The tabloid has since apologized to Clooney and retracted the article in question.
Being 10 hours time difference to your loved ones and almost 8,000 miles makes the distance all the more notable. So, my darling husband shared home photos with me while I was away to lessen the distance.
This particular one below of Teddy kept me smiling for days.
It is hard describe Teddy’s personality without making him sound like dick, because he really is one a lot of the time, but Teddy has enough attitude you could bottle it. Here he is relaxing on my pillow knowing full well that we don’t allow him to yet, he gets so annoyed that P called his name and disturbed his rest you can see this from his face:
The animal shelter we rescued Teddy from also picked up my photo and shared it on their website. This cheeky, little shit got almost 500 likes.
After a full week of work I finally got some down time on July 4th. I never realized what a big celebration it is for Americans. I headed down to Santa Monica Pier as a starting point and wandered from there into the Venice area and along the way I happened upon a July 4th parade. I never even knew there was a parade for the 4th of July.
It was insane, I have never seen so much red, white and blue before and short shorts absolutely everywhere, everyone was waving flags and cheering at nothing specific other than it was simply the 4th of July. As I stood observing everything in my black top and to-the-ankle jeans with little to no enthusiasm for the birthday of this country I felt out of place and a little lonely.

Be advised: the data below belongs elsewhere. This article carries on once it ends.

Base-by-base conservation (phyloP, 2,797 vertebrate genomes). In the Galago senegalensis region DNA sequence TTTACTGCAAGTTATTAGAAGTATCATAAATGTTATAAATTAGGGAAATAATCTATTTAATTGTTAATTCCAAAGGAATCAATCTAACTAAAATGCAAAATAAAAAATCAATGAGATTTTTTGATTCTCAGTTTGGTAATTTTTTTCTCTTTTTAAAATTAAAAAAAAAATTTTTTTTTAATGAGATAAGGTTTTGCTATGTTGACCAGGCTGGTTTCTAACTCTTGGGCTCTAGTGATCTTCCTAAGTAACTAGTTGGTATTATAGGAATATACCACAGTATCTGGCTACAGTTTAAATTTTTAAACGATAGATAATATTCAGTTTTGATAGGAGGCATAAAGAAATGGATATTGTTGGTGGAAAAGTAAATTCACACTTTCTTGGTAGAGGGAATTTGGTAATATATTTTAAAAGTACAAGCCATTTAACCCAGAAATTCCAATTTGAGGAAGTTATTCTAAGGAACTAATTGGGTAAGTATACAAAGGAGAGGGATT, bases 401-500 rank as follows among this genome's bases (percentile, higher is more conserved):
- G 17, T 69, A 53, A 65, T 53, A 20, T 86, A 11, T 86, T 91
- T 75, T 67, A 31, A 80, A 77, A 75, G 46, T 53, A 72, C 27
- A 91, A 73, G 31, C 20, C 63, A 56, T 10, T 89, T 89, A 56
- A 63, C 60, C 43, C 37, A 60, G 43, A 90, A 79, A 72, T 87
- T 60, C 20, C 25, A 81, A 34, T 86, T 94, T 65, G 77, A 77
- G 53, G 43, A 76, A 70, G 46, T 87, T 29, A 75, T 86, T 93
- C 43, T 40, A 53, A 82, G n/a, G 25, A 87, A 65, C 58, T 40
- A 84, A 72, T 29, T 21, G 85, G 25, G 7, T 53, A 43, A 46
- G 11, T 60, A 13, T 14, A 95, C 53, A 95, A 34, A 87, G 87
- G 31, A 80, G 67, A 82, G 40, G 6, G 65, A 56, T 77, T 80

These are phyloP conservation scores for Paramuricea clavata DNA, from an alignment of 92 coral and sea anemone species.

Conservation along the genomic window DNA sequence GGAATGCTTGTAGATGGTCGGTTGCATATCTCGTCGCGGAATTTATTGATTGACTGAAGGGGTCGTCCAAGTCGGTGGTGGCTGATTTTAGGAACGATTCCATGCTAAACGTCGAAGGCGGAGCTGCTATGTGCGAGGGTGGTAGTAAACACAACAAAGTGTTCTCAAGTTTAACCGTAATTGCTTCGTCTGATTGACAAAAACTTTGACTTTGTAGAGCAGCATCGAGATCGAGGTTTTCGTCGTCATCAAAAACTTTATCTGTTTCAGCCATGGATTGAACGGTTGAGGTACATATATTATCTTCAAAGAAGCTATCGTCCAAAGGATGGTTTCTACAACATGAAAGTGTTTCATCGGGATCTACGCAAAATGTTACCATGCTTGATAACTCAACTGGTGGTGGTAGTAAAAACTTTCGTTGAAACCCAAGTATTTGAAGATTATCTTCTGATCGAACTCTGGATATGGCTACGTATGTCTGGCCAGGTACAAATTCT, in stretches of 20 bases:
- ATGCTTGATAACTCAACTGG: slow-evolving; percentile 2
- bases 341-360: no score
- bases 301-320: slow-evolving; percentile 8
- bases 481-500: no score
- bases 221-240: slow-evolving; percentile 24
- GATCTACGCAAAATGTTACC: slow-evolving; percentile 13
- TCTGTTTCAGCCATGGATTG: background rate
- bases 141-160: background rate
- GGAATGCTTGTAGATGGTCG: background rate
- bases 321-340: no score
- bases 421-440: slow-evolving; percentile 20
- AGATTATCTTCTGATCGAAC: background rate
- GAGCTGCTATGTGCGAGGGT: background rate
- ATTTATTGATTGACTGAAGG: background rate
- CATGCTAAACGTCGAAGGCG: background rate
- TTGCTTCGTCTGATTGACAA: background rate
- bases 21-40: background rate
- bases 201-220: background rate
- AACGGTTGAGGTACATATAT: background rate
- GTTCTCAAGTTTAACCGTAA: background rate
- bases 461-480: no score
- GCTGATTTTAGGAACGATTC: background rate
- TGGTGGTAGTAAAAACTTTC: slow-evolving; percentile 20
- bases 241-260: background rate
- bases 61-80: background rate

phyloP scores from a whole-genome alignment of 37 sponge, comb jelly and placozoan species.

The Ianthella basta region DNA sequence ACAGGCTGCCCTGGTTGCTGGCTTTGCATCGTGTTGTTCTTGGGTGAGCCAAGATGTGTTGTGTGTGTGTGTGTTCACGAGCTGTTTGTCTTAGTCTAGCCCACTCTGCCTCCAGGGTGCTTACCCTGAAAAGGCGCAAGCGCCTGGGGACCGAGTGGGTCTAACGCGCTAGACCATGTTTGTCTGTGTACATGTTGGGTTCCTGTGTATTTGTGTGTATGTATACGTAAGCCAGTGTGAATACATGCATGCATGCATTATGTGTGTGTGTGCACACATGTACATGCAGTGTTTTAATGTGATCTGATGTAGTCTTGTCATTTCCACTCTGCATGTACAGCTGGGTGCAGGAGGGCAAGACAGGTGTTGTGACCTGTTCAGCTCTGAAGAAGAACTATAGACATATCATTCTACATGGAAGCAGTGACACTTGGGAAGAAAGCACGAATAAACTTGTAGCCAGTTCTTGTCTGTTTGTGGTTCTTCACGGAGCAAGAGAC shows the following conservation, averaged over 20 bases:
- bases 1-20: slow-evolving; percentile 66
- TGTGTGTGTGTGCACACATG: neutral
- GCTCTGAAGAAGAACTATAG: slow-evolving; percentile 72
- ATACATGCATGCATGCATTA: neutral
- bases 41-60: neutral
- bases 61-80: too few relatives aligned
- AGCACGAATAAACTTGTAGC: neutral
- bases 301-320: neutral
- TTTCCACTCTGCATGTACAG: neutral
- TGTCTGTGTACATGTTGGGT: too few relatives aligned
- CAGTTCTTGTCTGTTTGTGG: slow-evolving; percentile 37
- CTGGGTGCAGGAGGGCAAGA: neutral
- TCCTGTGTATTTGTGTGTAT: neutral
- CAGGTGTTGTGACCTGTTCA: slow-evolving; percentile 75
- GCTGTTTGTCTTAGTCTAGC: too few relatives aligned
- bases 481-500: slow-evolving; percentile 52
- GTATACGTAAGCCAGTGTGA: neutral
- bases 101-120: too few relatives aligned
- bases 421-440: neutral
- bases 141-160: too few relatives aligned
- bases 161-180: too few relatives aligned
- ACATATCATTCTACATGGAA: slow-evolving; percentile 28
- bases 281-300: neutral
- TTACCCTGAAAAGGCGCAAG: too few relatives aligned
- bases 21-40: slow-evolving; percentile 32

So, I moved away from the celebrations and loudness and made my way into this little solitary park to repose. It was hard to believe I was in LA as I chilled out there among all that green and nature, especially when the largest butterfly I have ever seen fluttered by me.
I finally picked my way through all the beautiful beach houses in Venice back down to the beach and ocean that stretched for as far as my eye could see.
July 4th was the first time I ever saw (and paddled) in the Pacific Ocean. I even took a selfie for the special moment:
Happy belated birthday, America
2 Delayed flights,
sprint through Istanbul airport to catch the Beirut transfer,
approximately 8,000 miles later…
And I’m home.
In Lebanon: you may have 5 lanes painted onto the highway but that doesn’t mean jack; it is a free for all, even the barely paved hard shoulder on the far side becomes a lane if there is a 5 minute hold up. Or not. Sometimes the pavement becomes a traffic lane.